Don't stress out about being uncertain so much! Your decision may have taken awhile, but in the end you will make the right one. It may seem like everyone has their entire life figured out once you arrive at Allegheny College, but you are not alone. Plenty of other people are in the same boat as well. Move in day with all of those unfamiliar faces may seem scary at first, but by the end of the year your entire hall will be bonded like a family. Balancing both academics and athletics can be very difficult at times, but perservere; your teammates will be there to encourage you every step of the way and will become some of your best friends. Try not too procrastinate too much when packing and buying everything necessary. Also, be nicer to mom; the unexpected cancer diagonsis in the fall truly takes a toll on her and the rest of the family. But don't worry, she'll be fine, just as you will be, too. Your year will be filled with highs and lows, but at the end of spring semester you won't want to leave!


With my first year of college under my belt, it became clearer of what field I wanted to pursue and that I chose the right college. Although the academic year went well, there are some events that I do want to change. If I could turn back time and find myself as a high school senior, the advice would consist of making time to study, always ask for help, and major in a field that makes you happy. In high school I rarely studied and seldom asked for help. There wasn't a need to do so; my memory was all I needed. College however was a whole different story. After my first exam in chemistry, I quickly realized that my memory wasn't enough. From then on, I made time to study and ask my professors for help when I needed it. During my first year, my heart was set on Neuroscience. By the second semester I switched back to Geology. The reason being was that I wasn't happy pursuing my previous major. My advice to my high school self is this, major in what makes you happy, not what society wants you to be.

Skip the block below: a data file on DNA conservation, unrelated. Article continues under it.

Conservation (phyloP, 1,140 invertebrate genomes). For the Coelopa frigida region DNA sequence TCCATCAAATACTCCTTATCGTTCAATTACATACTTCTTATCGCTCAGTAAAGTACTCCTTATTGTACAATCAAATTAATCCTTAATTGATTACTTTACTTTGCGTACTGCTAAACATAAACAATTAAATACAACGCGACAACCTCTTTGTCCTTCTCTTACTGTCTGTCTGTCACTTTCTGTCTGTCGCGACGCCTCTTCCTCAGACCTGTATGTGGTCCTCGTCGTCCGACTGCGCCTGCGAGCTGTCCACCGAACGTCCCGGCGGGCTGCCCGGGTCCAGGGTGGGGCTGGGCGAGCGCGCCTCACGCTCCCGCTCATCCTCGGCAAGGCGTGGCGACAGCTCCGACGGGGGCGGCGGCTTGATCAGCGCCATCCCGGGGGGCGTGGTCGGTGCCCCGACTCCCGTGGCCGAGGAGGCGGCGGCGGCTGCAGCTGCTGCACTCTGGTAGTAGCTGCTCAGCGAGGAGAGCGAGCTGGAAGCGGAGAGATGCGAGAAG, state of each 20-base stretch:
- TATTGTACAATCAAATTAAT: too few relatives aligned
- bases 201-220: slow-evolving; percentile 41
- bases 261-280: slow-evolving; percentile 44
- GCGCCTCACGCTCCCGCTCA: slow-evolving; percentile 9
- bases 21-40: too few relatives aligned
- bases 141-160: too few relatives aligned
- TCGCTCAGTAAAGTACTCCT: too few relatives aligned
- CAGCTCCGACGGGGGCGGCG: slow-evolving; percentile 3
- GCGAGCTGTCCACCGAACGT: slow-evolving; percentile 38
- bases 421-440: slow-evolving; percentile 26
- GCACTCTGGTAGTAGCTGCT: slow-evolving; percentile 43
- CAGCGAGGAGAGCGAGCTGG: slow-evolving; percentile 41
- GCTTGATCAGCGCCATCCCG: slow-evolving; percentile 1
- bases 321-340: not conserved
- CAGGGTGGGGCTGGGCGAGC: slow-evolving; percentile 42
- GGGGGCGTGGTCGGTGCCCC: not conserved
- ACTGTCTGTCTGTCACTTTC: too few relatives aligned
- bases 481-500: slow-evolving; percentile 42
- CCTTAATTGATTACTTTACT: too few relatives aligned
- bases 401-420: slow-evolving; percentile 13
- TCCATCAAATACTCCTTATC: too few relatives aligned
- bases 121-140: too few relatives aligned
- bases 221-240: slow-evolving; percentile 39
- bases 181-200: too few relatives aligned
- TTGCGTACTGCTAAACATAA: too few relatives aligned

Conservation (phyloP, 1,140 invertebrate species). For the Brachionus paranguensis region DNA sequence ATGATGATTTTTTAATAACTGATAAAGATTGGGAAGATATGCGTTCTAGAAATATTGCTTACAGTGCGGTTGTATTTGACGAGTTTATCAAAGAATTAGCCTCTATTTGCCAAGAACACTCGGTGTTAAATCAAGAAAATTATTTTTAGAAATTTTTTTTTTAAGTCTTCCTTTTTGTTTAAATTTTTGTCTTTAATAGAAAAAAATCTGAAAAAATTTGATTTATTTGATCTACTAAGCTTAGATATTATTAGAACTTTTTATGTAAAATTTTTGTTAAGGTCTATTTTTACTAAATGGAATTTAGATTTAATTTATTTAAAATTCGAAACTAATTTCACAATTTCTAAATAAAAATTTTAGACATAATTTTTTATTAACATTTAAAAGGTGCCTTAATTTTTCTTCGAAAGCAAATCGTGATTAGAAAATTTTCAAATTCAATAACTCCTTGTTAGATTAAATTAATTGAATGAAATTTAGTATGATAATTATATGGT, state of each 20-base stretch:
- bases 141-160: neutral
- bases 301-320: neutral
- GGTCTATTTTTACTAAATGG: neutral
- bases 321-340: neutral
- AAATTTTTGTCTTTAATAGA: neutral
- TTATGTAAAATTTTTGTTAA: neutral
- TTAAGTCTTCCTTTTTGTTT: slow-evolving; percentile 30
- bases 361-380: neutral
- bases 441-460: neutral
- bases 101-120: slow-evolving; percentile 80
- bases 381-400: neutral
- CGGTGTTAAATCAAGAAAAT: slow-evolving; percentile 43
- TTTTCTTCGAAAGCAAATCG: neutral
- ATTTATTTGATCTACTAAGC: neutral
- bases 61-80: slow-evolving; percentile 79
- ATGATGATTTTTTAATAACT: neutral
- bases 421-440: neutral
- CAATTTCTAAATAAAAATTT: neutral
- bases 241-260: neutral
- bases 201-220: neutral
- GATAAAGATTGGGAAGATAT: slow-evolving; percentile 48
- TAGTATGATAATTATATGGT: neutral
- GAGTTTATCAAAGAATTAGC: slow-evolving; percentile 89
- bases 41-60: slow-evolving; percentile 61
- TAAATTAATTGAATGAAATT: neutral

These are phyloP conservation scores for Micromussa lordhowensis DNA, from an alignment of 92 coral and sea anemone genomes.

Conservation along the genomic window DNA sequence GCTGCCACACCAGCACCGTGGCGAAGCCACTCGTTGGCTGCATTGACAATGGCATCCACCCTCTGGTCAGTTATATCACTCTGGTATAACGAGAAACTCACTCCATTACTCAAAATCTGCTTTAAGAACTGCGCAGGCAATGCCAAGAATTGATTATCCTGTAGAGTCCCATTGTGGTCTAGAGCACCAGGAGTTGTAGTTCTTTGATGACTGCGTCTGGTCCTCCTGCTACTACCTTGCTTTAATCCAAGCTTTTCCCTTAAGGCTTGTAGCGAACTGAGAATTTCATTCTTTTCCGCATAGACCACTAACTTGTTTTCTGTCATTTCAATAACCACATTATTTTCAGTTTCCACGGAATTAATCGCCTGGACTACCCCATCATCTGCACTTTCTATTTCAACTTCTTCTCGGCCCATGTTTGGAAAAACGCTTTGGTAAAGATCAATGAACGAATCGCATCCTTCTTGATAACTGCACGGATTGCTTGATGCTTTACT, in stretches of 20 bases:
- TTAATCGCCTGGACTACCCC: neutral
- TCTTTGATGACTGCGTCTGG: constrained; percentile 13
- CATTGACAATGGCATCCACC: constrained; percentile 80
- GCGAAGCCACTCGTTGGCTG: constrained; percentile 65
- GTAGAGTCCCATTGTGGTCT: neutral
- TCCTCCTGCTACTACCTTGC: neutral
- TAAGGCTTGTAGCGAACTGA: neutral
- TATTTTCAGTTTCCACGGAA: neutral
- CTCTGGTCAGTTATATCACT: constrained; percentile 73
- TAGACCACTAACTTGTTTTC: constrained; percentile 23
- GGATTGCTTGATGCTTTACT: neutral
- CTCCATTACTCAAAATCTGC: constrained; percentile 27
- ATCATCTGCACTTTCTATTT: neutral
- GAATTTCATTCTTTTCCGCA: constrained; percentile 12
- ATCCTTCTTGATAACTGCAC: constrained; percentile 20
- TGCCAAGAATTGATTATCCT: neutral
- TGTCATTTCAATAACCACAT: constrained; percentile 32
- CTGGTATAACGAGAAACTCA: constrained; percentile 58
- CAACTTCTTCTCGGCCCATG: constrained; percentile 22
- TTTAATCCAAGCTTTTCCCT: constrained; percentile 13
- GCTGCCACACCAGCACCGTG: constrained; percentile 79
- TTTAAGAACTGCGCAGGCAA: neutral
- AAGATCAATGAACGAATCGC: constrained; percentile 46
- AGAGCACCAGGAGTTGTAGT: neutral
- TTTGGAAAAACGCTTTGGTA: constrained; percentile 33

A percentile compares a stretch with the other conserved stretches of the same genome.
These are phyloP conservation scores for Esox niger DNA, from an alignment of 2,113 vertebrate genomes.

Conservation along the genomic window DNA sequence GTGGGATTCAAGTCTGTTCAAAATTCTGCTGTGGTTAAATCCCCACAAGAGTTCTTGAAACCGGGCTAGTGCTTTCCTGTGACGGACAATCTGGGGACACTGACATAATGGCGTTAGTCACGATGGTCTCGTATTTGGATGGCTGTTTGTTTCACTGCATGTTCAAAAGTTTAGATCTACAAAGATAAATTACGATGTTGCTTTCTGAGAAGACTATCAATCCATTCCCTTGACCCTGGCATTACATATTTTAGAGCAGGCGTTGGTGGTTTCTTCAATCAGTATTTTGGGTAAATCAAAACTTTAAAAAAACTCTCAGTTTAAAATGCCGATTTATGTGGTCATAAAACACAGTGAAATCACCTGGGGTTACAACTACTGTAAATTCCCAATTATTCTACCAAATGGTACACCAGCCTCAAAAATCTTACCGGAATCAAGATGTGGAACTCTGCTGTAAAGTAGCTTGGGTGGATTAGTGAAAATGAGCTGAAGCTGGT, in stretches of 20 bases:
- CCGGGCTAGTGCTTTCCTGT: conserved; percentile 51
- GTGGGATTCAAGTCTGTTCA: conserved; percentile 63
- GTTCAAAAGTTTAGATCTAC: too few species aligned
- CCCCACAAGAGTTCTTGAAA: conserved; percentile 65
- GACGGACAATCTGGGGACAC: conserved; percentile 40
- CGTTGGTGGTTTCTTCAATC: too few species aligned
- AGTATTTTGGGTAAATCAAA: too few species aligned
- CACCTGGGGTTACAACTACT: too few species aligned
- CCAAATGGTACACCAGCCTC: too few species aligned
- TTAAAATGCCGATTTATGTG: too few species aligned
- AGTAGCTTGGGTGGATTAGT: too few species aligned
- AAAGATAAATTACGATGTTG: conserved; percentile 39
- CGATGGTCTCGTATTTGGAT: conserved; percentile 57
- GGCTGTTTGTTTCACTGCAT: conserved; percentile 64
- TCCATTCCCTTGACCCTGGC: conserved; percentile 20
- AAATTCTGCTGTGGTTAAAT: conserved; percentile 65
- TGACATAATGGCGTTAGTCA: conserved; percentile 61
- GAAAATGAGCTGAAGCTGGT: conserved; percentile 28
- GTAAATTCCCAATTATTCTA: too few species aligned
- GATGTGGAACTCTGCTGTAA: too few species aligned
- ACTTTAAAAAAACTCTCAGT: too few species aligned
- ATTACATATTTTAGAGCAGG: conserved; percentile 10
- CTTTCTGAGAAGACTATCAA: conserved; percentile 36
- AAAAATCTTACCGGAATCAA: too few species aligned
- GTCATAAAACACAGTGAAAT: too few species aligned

The biggest piece of advice that I would give myself as a high school senior is to explore everything and not be afraid of the unknown. Making the transition to college can be intimidating as I found out firsthand. However, as I explored the unknown and met new people I found my fear disappearing. Getting out of your confort zone can be scary at first, but in the end it will allow you to experience things that you could never imagine before. More specifically, I would tell myself to sign up for more clubs and activities. Meeting people that share even a single common interest can help to build the new circle of friends that you'll want to have in college. In addition, any form of motivation to leave the comfort of your dorm room for mysteries of the unknown is always positive. College is a time of exploration, it's best to take full advantage of this while you're here and not let your fears hold you back. You have nothing to fear but your finals, and even those aren't too bad.